Countering Misinformation at the BLM Venting and Flaring Hearing

by Kathleen Sgamma, Vice President of Government and Public Affairs on March 2, 2016 - 1:26pm

Denver methane hearingYesterday, BLM held a hearing on its proposed venting and flaring rule. Western Energy Alliance delivered comments at the hearing, along with 91 others. Industry speakers were outnumbered roughly nine to one, but what we lacked in quantity, we made up in quality.

Western Energy Alliance emphasized that natural gas electricity generation delivers orders of magnitude more greenhouse gas (GHG) reductions than the small amount of emissions lost on the production end. By making natural gas development more costly, the rule puts at risk much larger climate change benefits in order to chase a scant .064% of U.S. GHG emissions. Likewise, BLM is putting $4.1 billion in annual royalties at risk while chasing a mere $11 million, or .3%, of royalties for “avoidably” lost associated gas.

We also pointed out that BLM lacks authority under the Clean Air Act to impose the air quality control aspects of this rule. EPA had studied how to regulate liquids unloading in its OOOOa rule, but declined to do so because of operational variability and lack of information. Just four short months later, however, BLM, without the air regulatory expertise of EPA and the states, somehow has figured out how to do so.

COGA, Colorado Petroleum Association, the Consumer Energy Alliance, ConocoPhillips, Pioneer Energy and a few independent oil and natural gas workers also spoke on industry’s side. In between, there was a wide range of speakers, from asthmatics blaming oil and natural gas development for their asthma to Latina speakers claiming to speak for the “Hispanic community” as a monolith to preachers claiming to speak for Mother Earth. I’m a mother, veteran, and avid outdoor enthusiast, but didn’t feel the need to pull out those trump cards during my comments, unlike several others who pointed those things out about themselves.

While there will always be people whom the Sierra Club and other environmental groups mobilize to attend these types of public hearings and repeat misleading or untrue talking points, there were a few types of speakers to call attention to.

  • Companies trying to use the regulatory process to gain a competitive advantage: We observed how an environmental activist brought a representative from FLIR Systems to speak in support of the rule. Since FLIR stands to benefit monetarily, its support for the rule is in direct opposition to the customers it wishes to “serve.” This is not a good business model for the long term. Apogee Systems and EcoVapor, also involved in leak detection and repair, likewise spoke in support of the rule. They should concentrate on making a business case for their services, and not try to harness the government to force companies to use their products.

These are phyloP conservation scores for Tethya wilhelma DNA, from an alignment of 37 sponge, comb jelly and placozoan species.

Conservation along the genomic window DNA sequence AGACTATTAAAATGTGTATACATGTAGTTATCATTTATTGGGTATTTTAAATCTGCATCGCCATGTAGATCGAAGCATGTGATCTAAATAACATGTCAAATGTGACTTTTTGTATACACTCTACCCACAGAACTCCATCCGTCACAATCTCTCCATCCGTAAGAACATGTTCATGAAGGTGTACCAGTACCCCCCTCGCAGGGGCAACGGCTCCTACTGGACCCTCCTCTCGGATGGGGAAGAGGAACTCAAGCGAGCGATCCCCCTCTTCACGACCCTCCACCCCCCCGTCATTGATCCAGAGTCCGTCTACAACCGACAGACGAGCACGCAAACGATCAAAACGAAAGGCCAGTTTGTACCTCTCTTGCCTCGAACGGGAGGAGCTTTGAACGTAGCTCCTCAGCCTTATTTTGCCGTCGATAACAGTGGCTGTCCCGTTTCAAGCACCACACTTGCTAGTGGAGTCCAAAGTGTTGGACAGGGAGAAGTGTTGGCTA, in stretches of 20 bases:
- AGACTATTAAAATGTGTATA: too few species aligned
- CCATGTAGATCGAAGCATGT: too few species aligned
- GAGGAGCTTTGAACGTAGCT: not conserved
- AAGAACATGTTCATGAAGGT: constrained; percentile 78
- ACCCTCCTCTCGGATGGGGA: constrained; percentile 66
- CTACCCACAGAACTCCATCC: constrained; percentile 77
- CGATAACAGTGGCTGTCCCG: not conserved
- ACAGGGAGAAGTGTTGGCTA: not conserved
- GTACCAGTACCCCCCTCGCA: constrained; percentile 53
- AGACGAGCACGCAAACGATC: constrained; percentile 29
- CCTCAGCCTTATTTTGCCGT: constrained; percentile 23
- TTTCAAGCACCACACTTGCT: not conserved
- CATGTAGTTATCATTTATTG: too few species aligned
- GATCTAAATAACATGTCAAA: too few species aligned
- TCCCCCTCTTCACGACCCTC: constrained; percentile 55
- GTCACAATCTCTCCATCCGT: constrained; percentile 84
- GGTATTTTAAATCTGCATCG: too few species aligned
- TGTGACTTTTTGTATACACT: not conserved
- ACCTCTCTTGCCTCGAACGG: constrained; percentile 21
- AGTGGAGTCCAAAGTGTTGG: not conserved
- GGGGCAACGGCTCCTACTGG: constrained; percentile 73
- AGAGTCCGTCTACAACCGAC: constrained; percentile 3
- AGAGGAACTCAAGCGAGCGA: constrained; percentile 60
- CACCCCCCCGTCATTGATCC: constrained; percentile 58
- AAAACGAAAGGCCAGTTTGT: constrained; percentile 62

• The American Lung Association (ALA): While we’d all like to think ALA is a noble organization working on public health, the truth is that it has lost scientific and professional objectivity when it comes to the effects of ozone and other air emissions on asthma. It is often used as a tool by the environmental lobby to make exaggerated claims about our industry’s effects on public health, and indeed, the ALA representative at the hearing made alarmist claims about the asthma causing effects of benzene and climate change, none of which are supported by actual science.
  • Taxpayers for Common Sense (TCS): One area in which responsible industry groups that follow free market principles, like the Alliance, have gained traction over many decades is by showing how economic growth benefits society overall while providing large returns to the American taxpayer. In reaction to taxpayer groups like the Taxpayer Foundation, founded in the 1930s, that have been successful at influencing public policy, those opposed to free market policies started to develop their own groups with similar sounding names but agendas that support the growth of the state over private enterprise. TCS, founded in 1995, is one such group. In its very misleading “analysis,” TCS claims $380 million in lost royalties over ten years by simply multiplying a high natural gas price to an inflated estimate of “wasted” gas with no consideration of beneficial use or unavoidable circumstances. It assumes all gas can be captured and hence, royalties paid.

Why does the TCS study matter? Besides the fact that TCS spoke yesterday in support of the rule, the study has become a key talking point of environmental activists. But like the game of telephone, the number became even more exaggerated when repeated by various people who were trying to repeat talking points with no first-hand knowledge of the report or the issues. The already exaggerated $36 million supposedly lost in Colorado over 10 years suddenly became a huge source of annual income that could be used for schoolchildren, according to the Mayor of Lafayette, Christine Berg and others.

Once a myth gets into the echo chamber, it’s hard to dislodge it. Western Energy Alliance will continue to try to do so.